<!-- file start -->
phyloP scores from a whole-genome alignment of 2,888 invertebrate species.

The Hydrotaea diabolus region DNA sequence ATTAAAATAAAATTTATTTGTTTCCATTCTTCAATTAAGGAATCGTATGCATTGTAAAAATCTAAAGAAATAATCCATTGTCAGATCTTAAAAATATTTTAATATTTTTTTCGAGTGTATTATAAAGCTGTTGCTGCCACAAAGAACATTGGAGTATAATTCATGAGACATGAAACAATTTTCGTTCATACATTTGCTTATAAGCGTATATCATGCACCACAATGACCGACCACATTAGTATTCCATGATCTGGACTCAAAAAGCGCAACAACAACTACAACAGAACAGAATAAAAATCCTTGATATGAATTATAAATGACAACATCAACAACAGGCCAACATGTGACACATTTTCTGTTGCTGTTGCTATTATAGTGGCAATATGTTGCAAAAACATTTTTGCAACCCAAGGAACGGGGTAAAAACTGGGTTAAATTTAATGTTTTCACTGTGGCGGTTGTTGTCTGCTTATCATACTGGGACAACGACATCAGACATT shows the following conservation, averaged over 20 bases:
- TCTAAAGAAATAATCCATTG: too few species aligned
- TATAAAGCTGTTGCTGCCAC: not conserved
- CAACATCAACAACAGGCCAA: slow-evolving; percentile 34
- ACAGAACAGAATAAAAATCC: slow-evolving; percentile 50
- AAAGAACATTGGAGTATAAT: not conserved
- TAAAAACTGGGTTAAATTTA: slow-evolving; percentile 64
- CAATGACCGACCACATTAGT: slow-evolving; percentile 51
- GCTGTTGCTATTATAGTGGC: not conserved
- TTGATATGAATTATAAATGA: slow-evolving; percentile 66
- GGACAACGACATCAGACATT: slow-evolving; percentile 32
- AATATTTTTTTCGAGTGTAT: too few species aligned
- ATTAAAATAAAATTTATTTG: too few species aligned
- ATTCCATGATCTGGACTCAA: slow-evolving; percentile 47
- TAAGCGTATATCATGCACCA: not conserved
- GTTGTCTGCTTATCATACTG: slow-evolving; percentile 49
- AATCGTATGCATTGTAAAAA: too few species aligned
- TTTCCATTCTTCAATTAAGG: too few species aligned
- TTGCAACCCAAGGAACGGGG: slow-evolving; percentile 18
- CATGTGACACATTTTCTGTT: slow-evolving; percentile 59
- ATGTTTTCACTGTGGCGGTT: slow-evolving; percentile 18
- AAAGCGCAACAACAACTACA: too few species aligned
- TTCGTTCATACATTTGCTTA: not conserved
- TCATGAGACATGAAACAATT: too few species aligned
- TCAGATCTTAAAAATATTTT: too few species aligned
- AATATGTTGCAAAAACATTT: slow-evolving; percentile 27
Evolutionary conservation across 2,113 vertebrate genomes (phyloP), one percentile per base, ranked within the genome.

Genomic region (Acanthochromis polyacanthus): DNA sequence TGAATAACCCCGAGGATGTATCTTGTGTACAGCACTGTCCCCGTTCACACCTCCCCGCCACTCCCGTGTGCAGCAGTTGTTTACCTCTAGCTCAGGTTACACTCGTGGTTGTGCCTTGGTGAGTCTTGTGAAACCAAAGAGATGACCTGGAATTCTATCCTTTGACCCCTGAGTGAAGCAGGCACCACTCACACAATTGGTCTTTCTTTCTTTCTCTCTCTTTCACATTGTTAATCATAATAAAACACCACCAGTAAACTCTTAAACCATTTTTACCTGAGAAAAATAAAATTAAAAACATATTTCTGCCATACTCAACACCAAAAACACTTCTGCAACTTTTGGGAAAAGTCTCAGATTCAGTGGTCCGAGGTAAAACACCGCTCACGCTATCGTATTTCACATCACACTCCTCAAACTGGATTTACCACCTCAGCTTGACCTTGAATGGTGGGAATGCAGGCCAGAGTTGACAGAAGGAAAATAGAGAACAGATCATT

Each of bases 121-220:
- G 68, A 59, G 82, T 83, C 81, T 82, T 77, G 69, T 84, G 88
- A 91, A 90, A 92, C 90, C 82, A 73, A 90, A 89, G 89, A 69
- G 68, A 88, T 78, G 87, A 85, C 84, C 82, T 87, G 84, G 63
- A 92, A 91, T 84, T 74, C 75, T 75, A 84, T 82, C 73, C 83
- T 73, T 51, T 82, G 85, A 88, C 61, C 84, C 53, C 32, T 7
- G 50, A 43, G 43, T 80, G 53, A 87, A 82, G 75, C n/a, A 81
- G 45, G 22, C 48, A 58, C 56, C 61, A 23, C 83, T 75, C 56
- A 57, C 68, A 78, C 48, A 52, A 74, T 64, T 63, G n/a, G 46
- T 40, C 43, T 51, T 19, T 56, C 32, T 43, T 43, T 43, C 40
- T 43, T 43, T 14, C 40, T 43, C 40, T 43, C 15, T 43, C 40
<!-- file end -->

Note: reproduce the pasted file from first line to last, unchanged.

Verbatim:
phyloP scores from a whole-genome alignment of 2,888 invertebrate species.

The Hydrotaea diabolus region DNA sequence ATTAAAATAAAATTTATTTGTTTCCATTCTTCAATTAAGGAATCGTATGCATTGTAAAAATCTAAAGAAATAATCCATTGTCAGATCTTAAAAATATTTTAATATTTTTTTCGAGTGTATTATAAAGCTGTTGCTGCCACAAAGAACATTGGAGTATAATTCATGAGACATGAAACAATTTTCGTTCATACATTTGCTTATAAGCGTATATCATGCACCACAATGACCGACCACATTAGTATTCCATGATCTGGACTCAAAAAGCGCAACAACAACTACAACAGAACAGAATAAAAATCCTTGATATGAATTATAAATGACAACATCAACAACAGGCCAACATGTGACACATTTTCTGTTGCTGTTGCTATTATAGTGGCAATATGTTGCAAAAACATTTTTGCAACCCAAGGAACGGGGTAAAAACTGGGTTAAATTTAATGTTTTCACTGTGGCGGTTGTTGTCTGCTTATCATACTGGGACAACGACATCAGACATT shows the following conservation, averaged over 20 bases:
- TCTAAAGAAATAATCCATTG: too few species aligned
- TATAAAGCTGTTGCTGCCAC: not conserved
- CAACATCAACAACAGGCCAA: slow-evolving; percentile 34
- ACAGAACAGAATAAAAATCC: slow-evolving; percentile 50
- AAAGAACATTGGAGTATAAT: not conserved
- TAAAAACTGGGTTAAATTTA: slow-evolving; percentile 64
- CAATGACCGACCACATTAGT: slow-evolving; percentile 51
- GCTGTTGCTATTATAGTGGC: not conserved
- TTGATATGAATTATAAATGA: slow-evolving; percentile 66
- GGACAACGACATCAGACATT: slow-evolving; percentile 32
- AATATTTTTTTCGAGTGTAT: too few species aligned
- ATTAAAATAAAATTTATTTG: too few species aligned
- ATTCCATGATCTGGACTCAA: slow-evolving; percentile 47
- TAAGCGTATATCATGCACCA: not conserved
- GTTGTCTGCTTATCATACTG: slow-evolving; percentile 49
- AATCGTATGCATTGTAAAAA: too few species aligned
- TTTCCATTCTTCAATTAAGG: too few species aligned
- TTGCAACCCAAGGAACGGGG: slow-evolving; percentile 18
- CATGTGACACATTTTCTGTT: slow-evolving; percentile 59
- ATGTTTTCACTGTGGCGGTT: slow-evolving; percentile 18
- AAAGCGCAACAACAACTACA: too few species aligned
- TTCGTTCATACATTTGCTTA: not conserved
- TCATGAGACATGAAACAATT: too few species aligned
- TCAGATCTTAAAAATATTTT: too few species aligned
- AATATGTTGCAAAAACATTT: slow-evolving; percentile 27
Evolutionary conservation across 2,113 vertebrate genomes (phyloP), one percentile per base, ranked within the genome.

Genomic region (Acanthochromis polyacanthus): DNA sequence TGAATAACCCCGAGGATGTATCTTGTGTACAGCACTGTCCCCGTTCACACCTCCCCGCCACTCCCGTGTGCAGCAGTTGTTTACCTCTAGCTCAGGTTACACTCGTGGTTGTGCCTTGGTGAGTCTTGTGAAACCAAAGAGATGACCTGGAATTCTATCCTTTGACCCCTGAGTGAAGCAGGCACCACTCACACAATTGGTCTTTCTTTCTTTCTCTCTCTTTCACATTGTTAATCATAATAAAACACCACCAGTAAACTCTTAAACCATTTTTACCTGAGAAAAATAAAATTAAAAACATATTTCTGCCATACTCAACACCAAAAACACTTCTGCAACTTTTGGGAAAAGTCTCAGATTCAGTGGTCCGAGGTAAAACACCGCTCACGCTATCGTATTTCACATCACACTCCTCAAACTGGATTTACCACCTCAGCTTGACCTTGAATGGTGGGAATGCAGGCCAGAGTTGACAGAAGGAAAATAGAGAACAGATCATT

Each of bases 121-220:
- G 68, A 59, G 82, T 83, C 81, T 82, T 77, G 69, T 84, G 88
- A 91, A 90, A 92, C 90, C 82, A 73, A 90, A 89, G 89, A 69
- G 68, A 88, T 78, G 87, A 85, C 84, C 82, T 87, G 84, G 63
- A 92, A 91, T 84, T 74, C 75, T 75, A 84, T 82, C 73, C 83
- T 73, T 51, T 82, G 85, A 88, C 61, C 84, C 53, C 32, T 7
- G 50, A 43, G 43, T 80, G 53, A 87, A 82, G 75, C n/a, A 81
- G 45, G 22, C 48, A 58, C 56, C 61, A 23, C 83, T 75, C 56
- A 57, C 68, A 78, C 48, A 52, A 74, T 64, T 63, G n/a, G 46
- T 40, C 43, T 51, T 19, T 56, C 32, T 43, T 43, T 43, C 40
- T 43, T 43, T 14, C 40, T 43, C 40, T 43, C 15, T 43, C 40